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follow is a common button in silo UIs (like Twitter) that adds updates from that profile (typically a person) to the stream shown in an integrated reader, and sometimes creates a follow post either in the follower's stream ("… followed …" or "… is following …") thus visible to their followers, and/or in the notifications of the user being followed ("… followed you").

The difference between following and friending is that to follow does not require an agreement between both parties where as friending does. Following is an asymmetrical relationship, where as friending is symmetrical.


Indieweb examples


Amy Guy displays follows posts since 2015-04-27, see list at [1] (but they also show up mixed in with other post feeds). Marked up with u-x-follow-of on the URL of the person/site followed, for now.

Ben Roberts

Ben Roberts creates follow posts since 2015-05-11, marked up with u-follow-of on the URL of the following. E.g.:

Subsequently broken during software changes and removed as this was the ONLY follow post created ever

Silo examples

(stub section - please help expand!)


Facebook has both following and friending:
"When you add someone as a friend, you automatically follow that person, and they automatically follow you. This means you may see each other's posts in News Feed. When you follow someone who you're not friends with, you'll see posts that they've shared publicly in your News Feed." - Facebook help.
As a result, you can follow people you're not friends with who have allowed this in their privacy settings, and you can unfollow people you are friends with, so their content doesn't appear in your timeline, without unfriending them.
  • Facebook periodically shows new friend connections in the main feed, and so far as I can tell up-to-the-minute new friend information in the right sidebar.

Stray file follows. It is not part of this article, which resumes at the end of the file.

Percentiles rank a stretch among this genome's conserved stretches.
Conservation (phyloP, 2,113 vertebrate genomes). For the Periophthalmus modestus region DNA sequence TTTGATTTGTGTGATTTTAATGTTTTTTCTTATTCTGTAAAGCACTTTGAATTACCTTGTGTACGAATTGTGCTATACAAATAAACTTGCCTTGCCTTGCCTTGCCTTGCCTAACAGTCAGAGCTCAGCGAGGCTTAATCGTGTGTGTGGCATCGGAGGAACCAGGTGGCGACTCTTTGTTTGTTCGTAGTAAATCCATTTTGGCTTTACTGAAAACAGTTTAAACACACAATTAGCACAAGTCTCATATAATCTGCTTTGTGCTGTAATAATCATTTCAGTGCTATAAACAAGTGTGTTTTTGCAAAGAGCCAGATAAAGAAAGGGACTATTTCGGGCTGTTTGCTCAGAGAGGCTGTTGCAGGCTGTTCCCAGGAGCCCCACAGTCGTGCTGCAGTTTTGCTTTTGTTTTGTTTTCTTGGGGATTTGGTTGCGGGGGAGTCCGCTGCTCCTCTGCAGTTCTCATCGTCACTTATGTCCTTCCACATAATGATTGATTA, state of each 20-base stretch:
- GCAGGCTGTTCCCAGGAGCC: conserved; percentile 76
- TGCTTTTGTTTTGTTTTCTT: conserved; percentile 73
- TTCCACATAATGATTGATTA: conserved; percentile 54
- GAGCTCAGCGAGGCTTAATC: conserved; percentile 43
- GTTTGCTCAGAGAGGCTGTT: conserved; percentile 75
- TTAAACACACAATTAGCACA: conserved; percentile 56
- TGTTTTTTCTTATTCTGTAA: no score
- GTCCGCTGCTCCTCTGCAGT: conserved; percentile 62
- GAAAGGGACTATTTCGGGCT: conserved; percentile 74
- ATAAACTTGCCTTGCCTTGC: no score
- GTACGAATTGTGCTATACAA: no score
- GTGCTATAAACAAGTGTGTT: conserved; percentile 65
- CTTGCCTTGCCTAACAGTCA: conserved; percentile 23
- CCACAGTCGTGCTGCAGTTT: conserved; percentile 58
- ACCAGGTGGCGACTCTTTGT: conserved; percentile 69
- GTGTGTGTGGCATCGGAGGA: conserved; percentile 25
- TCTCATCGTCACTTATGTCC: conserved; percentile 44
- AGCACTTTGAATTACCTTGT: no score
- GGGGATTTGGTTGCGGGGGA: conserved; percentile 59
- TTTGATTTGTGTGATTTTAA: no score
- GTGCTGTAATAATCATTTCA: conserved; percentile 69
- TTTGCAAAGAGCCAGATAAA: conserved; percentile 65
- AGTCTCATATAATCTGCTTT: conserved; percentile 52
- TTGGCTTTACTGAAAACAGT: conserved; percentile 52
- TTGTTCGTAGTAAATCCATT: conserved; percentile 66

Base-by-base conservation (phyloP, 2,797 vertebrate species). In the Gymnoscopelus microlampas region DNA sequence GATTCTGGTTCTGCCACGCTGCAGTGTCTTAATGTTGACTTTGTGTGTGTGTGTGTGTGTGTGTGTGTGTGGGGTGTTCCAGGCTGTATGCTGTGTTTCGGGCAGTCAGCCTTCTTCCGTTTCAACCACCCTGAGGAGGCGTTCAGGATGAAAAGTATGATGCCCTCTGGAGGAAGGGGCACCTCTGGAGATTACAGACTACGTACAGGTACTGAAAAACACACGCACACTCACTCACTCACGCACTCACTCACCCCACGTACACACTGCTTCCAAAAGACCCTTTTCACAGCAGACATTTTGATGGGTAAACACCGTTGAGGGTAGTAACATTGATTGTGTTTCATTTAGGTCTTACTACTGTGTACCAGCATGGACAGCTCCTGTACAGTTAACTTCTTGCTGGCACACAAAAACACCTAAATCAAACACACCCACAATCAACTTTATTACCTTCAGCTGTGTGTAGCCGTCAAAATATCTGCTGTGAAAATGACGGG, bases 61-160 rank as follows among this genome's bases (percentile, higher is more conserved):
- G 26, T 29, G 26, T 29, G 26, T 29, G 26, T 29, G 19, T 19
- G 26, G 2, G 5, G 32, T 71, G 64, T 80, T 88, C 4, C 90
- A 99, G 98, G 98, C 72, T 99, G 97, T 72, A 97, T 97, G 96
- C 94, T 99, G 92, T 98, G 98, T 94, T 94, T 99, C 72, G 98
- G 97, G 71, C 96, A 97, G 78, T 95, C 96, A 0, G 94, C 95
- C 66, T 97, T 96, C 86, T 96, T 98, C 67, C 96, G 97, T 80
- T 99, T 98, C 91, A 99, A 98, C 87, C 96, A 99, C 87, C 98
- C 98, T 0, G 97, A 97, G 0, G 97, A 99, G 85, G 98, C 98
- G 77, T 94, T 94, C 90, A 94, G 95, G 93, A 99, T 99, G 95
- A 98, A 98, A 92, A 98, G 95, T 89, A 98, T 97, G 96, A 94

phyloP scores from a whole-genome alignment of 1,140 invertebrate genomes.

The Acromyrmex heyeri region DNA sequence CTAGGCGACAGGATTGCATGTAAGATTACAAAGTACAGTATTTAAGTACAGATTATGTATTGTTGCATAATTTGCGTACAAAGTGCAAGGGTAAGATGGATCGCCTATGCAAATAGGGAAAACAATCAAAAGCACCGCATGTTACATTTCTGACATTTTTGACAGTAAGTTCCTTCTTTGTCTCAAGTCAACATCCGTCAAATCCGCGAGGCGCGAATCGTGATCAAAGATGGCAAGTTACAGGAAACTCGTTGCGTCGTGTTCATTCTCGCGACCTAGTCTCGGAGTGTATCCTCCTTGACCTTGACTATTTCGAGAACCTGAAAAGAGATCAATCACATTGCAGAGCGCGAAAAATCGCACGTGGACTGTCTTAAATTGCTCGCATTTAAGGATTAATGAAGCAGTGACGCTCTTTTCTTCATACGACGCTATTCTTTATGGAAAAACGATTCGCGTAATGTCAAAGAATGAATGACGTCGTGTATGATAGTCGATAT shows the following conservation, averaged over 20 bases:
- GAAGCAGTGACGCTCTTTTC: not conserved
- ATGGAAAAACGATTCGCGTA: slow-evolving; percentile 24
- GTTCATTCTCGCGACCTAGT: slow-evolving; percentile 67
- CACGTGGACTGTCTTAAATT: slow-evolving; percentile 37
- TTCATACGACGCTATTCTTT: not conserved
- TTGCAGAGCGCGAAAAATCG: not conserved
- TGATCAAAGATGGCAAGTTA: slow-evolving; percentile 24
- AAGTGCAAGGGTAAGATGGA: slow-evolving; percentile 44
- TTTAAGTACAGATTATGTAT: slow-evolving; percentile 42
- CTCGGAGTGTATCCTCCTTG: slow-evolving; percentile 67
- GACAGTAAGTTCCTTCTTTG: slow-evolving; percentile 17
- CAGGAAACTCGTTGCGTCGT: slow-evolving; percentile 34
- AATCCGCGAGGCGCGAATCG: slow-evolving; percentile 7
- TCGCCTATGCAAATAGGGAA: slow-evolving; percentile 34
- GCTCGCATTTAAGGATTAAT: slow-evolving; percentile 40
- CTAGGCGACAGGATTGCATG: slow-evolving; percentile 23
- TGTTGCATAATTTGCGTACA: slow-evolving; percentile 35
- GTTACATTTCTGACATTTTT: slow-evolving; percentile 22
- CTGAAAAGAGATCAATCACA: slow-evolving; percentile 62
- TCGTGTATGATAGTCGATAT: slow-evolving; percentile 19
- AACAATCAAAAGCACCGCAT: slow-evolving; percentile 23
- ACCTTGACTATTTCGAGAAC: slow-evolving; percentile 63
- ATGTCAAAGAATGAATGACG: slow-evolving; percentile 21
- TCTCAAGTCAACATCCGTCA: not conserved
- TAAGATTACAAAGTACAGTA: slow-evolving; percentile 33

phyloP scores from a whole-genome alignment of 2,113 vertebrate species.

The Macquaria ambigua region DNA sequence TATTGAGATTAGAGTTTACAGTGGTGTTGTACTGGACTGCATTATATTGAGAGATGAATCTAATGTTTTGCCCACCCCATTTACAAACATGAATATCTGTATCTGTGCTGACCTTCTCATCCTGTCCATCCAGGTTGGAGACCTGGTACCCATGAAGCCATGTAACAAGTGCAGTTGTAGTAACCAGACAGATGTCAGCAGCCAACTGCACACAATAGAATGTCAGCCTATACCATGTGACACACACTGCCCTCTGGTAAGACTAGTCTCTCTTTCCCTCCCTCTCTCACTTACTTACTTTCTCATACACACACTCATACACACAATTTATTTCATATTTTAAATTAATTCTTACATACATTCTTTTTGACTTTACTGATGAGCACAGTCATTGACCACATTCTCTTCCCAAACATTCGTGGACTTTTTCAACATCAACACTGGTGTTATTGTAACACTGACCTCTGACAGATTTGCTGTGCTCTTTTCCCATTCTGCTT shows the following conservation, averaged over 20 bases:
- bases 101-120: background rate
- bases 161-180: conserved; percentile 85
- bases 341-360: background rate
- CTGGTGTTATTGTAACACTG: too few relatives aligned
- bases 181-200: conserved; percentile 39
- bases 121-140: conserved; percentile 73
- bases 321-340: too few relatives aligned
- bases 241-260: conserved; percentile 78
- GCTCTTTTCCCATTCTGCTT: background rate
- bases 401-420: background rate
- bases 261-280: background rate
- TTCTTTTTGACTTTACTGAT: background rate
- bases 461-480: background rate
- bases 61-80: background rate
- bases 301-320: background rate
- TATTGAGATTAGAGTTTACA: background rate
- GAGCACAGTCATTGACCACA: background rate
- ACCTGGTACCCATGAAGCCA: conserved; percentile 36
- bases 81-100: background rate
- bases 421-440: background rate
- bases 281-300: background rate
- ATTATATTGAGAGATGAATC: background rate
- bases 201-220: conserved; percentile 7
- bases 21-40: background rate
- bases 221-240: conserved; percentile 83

• It also has 'suggested follows/friends' and the ability to suggest a follow/friend to someone.


  • Algorithmic filtering - you likely will not see all the posts of everyone you are following (note the "you may see each other's posts" - may not will). Facebook has an algorithm they use to show you only posts that they think you'll want to see from those you are following.
Main article: Facebook#Algorithmic_Filtering


  • Twitter has only one-way following, but the API describes people you follow as 'friends'. (Twitter API /friends)
  • Twitter pushes notifications to mobile apps when several people I follow all follow the same person and intersperses 'so-and-so followed blah' posts amongst tweets in a person's main timeline.


Follow posts

Why create/publish "follow" posts that say 'A followed B' (or 'A unfollowed B').

  • Amy Guy: As the community is currently small, I'm interested in seeing when people I follow follow someone new, in case I want to follow them as well. This might not work so well if I was following hundreds of people (silos curate this information for you for a reason..).
    • I'd potentially be more interested in choosing whose follows I see myself (eg. by subscribing to a specific 'follows' feed by someone).
    • I'm not sure about posts for unfollows. Broadcasting unfollows could be rude/offensive/upsetting but if you unfollow someone for a specific reason (they are abusive, hostile, boring) it might be useful for me to know you've done this (and why).
    • I'm definitely interested in keeping track of when I follow/unfollow people and creating follow/unfollow posts with published dates seems like a good way to do this. Could also add a note about why I (un)followed them (lots of people I follow on Twitter are consistently interesting but I can't remember when/how I found them).
    • If I follow someone then unfollow them later, I don't necessarily want the fact I ever followed them in the first place to be lost to the ether.